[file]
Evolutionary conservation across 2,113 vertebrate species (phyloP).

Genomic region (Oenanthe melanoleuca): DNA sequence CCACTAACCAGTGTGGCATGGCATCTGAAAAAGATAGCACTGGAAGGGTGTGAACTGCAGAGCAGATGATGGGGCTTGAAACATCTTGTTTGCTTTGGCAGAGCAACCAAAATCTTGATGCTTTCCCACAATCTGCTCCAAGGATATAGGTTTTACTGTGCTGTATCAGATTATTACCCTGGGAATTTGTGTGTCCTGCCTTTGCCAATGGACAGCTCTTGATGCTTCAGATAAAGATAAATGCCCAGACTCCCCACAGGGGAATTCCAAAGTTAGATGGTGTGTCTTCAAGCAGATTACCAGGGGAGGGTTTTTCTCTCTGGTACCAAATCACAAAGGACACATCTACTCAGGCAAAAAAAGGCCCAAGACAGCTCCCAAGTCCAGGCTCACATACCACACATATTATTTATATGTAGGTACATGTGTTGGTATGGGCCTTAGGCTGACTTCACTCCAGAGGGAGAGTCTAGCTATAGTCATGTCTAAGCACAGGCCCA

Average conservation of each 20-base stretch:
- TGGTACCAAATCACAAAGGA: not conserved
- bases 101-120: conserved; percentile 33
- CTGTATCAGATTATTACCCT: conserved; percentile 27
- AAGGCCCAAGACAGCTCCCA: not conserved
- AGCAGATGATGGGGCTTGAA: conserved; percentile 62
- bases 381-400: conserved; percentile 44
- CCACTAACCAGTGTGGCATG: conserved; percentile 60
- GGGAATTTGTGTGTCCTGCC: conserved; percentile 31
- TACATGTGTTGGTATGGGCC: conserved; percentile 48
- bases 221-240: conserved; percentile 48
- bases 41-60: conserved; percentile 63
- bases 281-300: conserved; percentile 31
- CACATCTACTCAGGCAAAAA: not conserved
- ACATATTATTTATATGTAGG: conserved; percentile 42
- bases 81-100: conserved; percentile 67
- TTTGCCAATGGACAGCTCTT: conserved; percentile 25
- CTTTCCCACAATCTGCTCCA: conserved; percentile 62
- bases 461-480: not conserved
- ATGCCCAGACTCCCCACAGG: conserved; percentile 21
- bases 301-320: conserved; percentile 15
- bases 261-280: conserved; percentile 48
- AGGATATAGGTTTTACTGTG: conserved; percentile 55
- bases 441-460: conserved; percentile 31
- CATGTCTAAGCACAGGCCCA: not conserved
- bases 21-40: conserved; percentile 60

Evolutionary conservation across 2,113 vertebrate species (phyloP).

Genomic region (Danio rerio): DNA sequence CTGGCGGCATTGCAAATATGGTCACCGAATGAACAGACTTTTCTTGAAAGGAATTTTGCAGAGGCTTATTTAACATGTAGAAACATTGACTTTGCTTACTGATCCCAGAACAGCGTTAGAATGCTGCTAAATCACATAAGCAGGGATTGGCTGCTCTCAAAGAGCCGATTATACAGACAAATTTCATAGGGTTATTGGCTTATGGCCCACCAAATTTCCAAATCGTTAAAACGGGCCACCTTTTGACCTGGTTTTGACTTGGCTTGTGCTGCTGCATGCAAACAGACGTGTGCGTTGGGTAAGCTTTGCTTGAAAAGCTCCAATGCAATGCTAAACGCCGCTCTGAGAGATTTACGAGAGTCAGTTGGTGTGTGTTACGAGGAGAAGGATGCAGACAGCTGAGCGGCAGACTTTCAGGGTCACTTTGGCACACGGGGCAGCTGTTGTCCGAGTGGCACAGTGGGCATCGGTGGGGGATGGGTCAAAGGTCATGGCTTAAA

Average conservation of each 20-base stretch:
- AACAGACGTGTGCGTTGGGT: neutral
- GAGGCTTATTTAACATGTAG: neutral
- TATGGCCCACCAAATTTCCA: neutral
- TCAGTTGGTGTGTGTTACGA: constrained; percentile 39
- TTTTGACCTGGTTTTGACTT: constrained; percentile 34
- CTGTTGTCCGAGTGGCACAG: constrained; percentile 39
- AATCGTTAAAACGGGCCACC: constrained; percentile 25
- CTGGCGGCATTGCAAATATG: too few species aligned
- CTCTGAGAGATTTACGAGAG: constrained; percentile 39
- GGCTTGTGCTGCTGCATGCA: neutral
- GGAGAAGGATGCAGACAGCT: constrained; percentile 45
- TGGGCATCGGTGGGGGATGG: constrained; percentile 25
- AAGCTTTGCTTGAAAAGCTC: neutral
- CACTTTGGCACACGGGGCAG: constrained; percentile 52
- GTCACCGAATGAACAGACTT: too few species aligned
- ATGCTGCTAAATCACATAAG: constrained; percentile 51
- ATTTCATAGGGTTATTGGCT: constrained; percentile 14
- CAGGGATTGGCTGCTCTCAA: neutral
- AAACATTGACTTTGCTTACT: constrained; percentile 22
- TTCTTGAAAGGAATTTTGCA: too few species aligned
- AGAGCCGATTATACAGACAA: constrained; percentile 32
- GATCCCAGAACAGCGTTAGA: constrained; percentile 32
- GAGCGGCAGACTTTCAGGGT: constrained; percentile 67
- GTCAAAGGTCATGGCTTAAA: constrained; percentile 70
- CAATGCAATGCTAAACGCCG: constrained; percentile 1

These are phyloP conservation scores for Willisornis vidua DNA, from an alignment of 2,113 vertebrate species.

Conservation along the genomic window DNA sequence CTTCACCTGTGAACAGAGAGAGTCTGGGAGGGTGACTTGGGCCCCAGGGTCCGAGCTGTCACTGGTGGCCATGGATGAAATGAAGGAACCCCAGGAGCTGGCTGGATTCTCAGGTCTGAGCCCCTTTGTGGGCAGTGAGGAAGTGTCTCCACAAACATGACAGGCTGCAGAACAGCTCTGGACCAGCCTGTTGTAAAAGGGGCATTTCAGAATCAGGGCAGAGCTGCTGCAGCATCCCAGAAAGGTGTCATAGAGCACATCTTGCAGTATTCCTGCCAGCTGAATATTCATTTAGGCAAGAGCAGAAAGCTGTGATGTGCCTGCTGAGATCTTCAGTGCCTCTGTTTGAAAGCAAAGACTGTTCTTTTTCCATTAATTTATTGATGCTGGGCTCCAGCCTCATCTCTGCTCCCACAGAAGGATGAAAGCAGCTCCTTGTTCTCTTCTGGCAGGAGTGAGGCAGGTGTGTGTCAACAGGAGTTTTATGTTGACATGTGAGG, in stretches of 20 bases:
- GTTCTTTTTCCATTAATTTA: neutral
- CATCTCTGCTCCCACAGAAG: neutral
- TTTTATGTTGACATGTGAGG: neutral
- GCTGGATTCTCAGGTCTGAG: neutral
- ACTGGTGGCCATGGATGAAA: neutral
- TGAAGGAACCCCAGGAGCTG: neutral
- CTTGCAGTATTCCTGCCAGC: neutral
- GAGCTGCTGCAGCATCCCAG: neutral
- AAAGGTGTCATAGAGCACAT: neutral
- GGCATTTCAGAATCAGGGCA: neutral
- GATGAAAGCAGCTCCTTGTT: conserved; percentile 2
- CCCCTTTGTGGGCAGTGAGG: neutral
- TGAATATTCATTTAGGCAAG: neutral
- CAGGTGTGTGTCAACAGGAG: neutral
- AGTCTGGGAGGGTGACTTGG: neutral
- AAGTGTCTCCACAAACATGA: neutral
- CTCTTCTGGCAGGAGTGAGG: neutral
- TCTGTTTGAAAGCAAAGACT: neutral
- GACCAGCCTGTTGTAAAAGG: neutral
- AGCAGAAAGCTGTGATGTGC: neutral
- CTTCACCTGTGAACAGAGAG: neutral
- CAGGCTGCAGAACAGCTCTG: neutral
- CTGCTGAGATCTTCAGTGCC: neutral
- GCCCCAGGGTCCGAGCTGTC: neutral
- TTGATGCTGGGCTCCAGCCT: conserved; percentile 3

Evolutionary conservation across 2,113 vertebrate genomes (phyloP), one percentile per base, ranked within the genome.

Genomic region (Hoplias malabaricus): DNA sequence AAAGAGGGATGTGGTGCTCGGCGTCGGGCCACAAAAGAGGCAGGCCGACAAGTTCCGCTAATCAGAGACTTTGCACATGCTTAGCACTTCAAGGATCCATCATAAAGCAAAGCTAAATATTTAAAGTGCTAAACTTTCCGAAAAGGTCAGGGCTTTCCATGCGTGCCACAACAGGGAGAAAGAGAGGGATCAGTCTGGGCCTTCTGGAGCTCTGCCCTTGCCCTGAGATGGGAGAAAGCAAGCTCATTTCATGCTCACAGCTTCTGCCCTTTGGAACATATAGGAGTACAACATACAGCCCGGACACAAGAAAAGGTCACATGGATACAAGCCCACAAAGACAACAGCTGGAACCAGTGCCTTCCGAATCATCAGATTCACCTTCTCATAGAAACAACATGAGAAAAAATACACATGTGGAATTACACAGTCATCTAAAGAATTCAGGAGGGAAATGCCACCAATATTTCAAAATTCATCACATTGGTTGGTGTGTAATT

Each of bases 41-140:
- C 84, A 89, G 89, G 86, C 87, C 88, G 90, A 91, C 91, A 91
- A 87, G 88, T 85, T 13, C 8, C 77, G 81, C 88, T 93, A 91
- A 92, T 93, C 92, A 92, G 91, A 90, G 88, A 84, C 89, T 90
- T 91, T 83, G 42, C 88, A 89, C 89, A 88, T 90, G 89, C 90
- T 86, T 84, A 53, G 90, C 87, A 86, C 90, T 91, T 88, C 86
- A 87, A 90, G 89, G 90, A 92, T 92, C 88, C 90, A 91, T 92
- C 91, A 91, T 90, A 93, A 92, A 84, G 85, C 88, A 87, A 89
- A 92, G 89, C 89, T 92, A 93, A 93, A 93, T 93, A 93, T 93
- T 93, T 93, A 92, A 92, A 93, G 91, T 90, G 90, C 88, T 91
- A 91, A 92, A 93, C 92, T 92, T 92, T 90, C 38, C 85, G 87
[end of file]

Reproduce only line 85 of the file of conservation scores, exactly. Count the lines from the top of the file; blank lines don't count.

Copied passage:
Genomic region (Hoplias malabaricus): DNA sequence AAAGAGGGATGTGGTGCTCGGCGTCGGGCCACAAAAGAGGCAGGCCGACAAGTTCCGCTAATCAGAGACTTTGCACATGCTTAGCACTTCAAGGATCCATCATAAAGCAAAGCTAAATATTTAAAGTGCTAAACTTTCCGAAAAGGTCAGGGCTTTCCATGCGTGCCACAACAGGGAGAAAGAGAGGGATCAGTCTGGGCCTTCTGGAGCTCTGCCCTTGCCCTGAGATGGGAGAAAGCAAGCTCATTTCATGCTCACAGCTTCTGCCCTTTGGAACATATAGGAGTACAACATACAGCCCGGACACAAGAAAAGGTCACATGGATACAAGCCCACAAAGACAACAGCTGGAACCAGTGCCTTCCGAATCATCAGATTCACCTTCTCATAGAAACAACATGAGAAAAAATACACATGTGGAATTACACAGTCATCTAAAGAATTCAGGAGGGAAATGCCACCAATATTTCAAAATTCATCACATTGGTTGGTGTGTAATT